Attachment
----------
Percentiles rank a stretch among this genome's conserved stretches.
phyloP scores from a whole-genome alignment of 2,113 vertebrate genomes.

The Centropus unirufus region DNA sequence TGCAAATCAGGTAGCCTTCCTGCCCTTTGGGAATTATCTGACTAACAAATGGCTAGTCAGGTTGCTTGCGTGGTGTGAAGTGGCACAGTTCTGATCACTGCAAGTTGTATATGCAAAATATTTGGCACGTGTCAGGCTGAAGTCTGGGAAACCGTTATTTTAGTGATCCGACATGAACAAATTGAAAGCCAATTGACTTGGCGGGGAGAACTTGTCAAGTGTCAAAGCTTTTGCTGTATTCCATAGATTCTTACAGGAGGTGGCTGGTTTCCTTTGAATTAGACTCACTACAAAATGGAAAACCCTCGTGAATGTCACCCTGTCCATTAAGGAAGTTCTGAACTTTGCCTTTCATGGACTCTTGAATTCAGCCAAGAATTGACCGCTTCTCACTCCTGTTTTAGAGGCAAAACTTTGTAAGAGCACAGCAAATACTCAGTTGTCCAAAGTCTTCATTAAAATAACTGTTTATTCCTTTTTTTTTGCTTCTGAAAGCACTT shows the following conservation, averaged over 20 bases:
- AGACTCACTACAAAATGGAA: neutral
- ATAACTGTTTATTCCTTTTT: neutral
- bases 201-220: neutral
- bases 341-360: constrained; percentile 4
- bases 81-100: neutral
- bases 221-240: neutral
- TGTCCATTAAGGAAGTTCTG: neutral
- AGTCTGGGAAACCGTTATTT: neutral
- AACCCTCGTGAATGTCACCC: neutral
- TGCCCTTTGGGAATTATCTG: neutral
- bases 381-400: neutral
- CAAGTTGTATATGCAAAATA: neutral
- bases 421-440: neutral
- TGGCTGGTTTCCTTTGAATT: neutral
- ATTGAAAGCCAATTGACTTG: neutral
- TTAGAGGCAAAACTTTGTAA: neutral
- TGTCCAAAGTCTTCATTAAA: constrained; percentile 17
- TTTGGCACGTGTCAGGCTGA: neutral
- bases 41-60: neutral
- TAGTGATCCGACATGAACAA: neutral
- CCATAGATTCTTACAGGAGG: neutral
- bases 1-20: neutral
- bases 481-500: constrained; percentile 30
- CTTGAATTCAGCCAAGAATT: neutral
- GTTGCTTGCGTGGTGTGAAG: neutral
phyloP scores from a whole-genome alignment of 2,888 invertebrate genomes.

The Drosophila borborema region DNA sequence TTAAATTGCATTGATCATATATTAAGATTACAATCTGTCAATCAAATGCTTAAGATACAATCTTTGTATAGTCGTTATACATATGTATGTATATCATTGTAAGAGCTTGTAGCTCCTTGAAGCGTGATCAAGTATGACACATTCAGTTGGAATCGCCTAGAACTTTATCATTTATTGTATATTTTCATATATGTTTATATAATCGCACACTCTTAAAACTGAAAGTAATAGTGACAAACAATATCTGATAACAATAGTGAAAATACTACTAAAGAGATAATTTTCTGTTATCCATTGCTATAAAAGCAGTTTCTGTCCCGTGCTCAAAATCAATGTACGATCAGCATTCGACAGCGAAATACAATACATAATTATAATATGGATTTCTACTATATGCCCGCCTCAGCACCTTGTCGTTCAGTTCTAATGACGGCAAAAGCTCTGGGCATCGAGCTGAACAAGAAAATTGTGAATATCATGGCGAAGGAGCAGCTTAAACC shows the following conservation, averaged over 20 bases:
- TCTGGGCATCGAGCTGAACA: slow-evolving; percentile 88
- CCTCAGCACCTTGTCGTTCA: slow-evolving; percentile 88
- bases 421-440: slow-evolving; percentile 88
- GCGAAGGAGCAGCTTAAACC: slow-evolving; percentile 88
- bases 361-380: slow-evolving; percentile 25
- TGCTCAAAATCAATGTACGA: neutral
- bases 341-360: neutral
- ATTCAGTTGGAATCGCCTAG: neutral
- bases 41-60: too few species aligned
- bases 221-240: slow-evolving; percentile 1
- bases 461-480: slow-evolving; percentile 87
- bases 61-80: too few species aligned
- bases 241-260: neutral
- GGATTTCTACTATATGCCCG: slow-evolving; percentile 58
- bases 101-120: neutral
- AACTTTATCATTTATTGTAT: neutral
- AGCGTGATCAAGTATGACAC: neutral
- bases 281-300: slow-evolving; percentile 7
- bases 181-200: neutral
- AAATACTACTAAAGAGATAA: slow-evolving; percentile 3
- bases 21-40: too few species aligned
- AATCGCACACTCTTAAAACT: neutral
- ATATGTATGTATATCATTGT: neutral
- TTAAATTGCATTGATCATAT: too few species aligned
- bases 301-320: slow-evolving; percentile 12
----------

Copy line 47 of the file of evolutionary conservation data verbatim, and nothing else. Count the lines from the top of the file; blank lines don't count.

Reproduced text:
- AGCGTGATCAAGTATGACAC: neutral